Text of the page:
Experts discussed how the criminal justice system handles investigations of African American fatalities in encounters with law enforcement.
By B.L. Wilson
The names are all too familiar: Eric Garner, Philando Castile, Walter Scott and Tamir Rice, a few from a long roster of unarmed African Americans killed in encounters with police officers.
The George Washington University Black Law Student Association in conjunction with the GW Criminal Law Initiative held a town hall Monday evening at the Michael K. Young Faculty Conference Center to look at the ways in which the legal profession has approached these cases.
Roger A. Fairfax Jr., the Jeffrey and Martha Kohn senior associate dean for academic affairs and research professor of law and director of the Criminal Law Initiative, introduced a panel of legal scholars and attorneys involved in investigations, prosecutions and research surrounding police killings.
The first speaker, Kristin Henning, associate dean of clinics, centers, institutes and experiential learning at Georgetown University Law Center, focused on a special group of victims of police killings that includes LaQuan McDonald, Tamir Rice and Jordan Davis, who were between the ages of 12 and 17 when they died.
In a country that outlawed the death penalty for children in 2005, she said, “what we see on the streets is literally nothing short of the summary execution of black children…most of whom haven’t done anything at all.”
Ms. Henning said there is considerable research showing that black children are perceived not only by police officers but also by civilians as being much older than they are and more culpable than Latino or white youths when assessing their possible involvement in a crime.
“[Encounters] escalate into physical violence, into arrests,” she said. “Our children are arrested for things we call contempt-of-cop violations, disorderliness, the talking back offenses” that can lead to charges of assault.
She said her goal is to get police to see black children as children and to get police out of schools.
Panelists left to right: Alvin Bragg, Kristin Henning, Renee McDonald Hutchins and Jared Fishman, JD '04.
Alvin Bragg, a visiting professor at New York Law School, served on a special unit of the New York Attorney General’s Office that investigated police killings of unarmed persons in response to growing concerns from activists and community groups.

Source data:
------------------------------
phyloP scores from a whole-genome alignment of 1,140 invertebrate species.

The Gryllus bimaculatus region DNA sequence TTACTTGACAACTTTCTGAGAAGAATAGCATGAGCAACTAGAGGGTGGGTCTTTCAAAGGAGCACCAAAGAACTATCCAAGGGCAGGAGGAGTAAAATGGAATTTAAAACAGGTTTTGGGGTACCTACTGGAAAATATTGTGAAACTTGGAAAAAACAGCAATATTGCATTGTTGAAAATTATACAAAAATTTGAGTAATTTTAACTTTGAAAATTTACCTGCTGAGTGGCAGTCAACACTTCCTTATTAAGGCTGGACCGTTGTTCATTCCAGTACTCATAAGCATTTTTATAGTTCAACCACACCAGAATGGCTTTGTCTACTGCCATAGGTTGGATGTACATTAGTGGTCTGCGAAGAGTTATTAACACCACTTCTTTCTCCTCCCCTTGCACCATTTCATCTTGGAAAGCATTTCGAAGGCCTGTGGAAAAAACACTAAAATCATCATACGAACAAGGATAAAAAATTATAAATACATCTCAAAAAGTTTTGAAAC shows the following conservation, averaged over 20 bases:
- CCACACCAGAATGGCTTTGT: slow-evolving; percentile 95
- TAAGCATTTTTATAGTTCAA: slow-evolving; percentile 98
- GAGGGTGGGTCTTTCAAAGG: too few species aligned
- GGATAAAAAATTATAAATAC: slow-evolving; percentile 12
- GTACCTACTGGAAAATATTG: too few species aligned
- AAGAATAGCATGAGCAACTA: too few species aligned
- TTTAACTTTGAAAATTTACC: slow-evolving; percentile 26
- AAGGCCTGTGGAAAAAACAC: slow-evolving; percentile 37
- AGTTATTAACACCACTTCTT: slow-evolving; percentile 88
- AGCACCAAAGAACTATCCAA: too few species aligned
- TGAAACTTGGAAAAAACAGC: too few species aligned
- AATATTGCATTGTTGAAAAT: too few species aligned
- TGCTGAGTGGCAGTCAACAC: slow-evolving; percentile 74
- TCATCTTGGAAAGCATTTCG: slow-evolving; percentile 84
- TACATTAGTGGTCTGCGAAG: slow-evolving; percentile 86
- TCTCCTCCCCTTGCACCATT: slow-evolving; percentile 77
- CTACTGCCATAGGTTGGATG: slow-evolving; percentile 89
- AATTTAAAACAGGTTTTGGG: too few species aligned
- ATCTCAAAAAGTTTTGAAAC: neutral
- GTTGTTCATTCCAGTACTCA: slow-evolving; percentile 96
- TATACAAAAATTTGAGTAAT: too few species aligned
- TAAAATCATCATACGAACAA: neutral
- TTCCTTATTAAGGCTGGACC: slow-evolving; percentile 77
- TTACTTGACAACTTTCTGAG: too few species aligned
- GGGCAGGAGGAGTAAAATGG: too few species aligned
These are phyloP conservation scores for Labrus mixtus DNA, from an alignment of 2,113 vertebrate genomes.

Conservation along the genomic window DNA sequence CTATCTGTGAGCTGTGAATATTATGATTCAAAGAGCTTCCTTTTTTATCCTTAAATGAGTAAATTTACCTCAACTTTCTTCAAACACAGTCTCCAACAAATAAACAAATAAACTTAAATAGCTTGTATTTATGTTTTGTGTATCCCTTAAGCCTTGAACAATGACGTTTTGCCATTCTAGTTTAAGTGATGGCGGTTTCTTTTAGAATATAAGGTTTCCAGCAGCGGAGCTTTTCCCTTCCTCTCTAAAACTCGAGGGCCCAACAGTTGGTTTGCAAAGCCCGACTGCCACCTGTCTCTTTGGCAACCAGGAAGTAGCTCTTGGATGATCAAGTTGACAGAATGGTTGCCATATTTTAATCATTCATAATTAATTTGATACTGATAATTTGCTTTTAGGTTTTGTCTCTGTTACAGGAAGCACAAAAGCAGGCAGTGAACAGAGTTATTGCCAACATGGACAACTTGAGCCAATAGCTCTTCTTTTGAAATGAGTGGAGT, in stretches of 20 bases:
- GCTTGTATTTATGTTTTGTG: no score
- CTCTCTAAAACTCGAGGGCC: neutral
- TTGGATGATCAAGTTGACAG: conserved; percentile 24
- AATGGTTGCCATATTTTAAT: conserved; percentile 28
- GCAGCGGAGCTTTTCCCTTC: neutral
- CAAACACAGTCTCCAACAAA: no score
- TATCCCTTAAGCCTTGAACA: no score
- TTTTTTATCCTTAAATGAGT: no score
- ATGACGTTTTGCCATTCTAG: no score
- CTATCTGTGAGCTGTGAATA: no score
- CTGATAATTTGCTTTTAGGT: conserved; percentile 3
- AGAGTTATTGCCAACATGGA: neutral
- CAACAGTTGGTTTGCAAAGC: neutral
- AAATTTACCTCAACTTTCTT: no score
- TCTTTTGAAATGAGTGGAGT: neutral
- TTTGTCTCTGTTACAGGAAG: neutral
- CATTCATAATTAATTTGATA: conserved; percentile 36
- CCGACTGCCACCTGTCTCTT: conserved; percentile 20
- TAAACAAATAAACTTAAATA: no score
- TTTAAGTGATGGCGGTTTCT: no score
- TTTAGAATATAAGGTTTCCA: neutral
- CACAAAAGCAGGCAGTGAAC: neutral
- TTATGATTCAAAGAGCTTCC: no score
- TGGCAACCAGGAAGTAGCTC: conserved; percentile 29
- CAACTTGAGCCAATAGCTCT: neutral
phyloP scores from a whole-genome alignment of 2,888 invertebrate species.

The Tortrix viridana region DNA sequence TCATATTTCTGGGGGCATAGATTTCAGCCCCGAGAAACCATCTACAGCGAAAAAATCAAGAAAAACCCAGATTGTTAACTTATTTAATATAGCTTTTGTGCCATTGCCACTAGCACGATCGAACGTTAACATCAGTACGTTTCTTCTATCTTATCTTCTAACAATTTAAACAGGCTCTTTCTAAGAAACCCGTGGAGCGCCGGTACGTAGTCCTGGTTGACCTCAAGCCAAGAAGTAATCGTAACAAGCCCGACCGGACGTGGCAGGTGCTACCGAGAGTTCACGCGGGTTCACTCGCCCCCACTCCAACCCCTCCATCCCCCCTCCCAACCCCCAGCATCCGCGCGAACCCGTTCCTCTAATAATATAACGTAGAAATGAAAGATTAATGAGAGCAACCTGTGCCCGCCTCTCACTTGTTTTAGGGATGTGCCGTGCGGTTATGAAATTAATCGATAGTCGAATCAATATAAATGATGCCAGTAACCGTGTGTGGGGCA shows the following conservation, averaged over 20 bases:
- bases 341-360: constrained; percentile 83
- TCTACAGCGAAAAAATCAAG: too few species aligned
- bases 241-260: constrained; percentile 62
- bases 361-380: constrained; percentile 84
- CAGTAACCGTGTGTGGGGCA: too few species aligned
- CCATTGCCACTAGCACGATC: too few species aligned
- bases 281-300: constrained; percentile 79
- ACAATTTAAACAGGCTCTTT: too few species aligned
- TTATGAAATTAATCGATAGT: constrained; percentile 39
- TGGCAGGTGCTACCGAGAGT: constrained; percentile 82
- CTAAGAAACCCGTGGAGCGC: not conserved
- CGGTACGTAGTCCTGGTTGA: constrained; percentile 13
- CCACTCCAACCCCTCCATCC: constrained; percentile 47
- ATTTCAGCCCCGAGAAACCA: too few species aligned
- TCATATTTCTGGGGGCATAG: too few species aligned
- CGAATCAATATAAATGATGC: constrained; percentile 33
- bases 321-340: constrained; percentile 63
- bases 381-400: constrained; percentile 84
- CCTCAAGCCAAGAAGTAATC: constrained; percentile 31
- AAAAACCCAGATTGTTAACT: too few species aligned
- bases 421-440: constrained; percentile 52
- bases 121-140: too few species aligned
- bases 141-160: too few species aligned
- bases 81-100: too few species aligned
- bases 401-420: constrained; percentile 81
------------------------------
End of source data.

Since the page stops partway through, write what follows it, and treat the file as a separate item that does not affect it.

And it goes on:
“Moms and uncles, and a couple of aunts and dads, had basic concerns” about district attorney offices that failed to return their calls, treated them like defendants instead of victims and did not allow them to see bodies of their family members.
Few of the investigations led to prosecutions or convictions. District attorneys were sometimes uncooperative and recalcitrant. In each case, however, Mr. Bragg said, “transparency,” a full report of what happened, provided some comfort to the family.
“So get the evidence, analyze it and tell the public what you found,” Mr. Bragg said.
Renee McDonald Hutchins, a visiting professor at GW Law, spoke of how the Supreme Court has introduced race into rulings from the internment of Japanese Americans to “the fever pitch era in race relations” of the late 1960s and subsequently that have ratcheted up the number of encounters between police and civilians on the basis of very little suspicion of wrongdoing even for nonviolent offenses.
“The more police can lawfully and forcibly engage with civilians, the more likely you are to see violence and death,” she said. “I would like to see us to start to wind back from Terry,” a 1968 Supreme Court ruling that allowed police officers to search someone without probable cause if they have a reasonable suspicion of wrongdoing.
Jared Fishman, JD ‘04, senior prosecutor in the Department of Justice Civil Rights Division, successfully prosecuted Michael Slager, the officer who killed Walter Scott in South Carolina.
According to Mr. Fishman, that successful conviction on federal civil rights violations has often been attributed to “the clearest video of an unlawful police shooting ever,” although it is forgotten that the state’s trial of the officer resulted in a hung jury.
He said he once lost a case against an officer who was seen on camera using a taser 29 times on a semiconscious Native American.
“Prosecuting police for abuse has got to be one of the hardest types of cases to handle in the criminal justice system because of systemic racism, a presumption of innocence…and an inherent desire of jurors not to second guess police officers even in cases where there is video,” he said.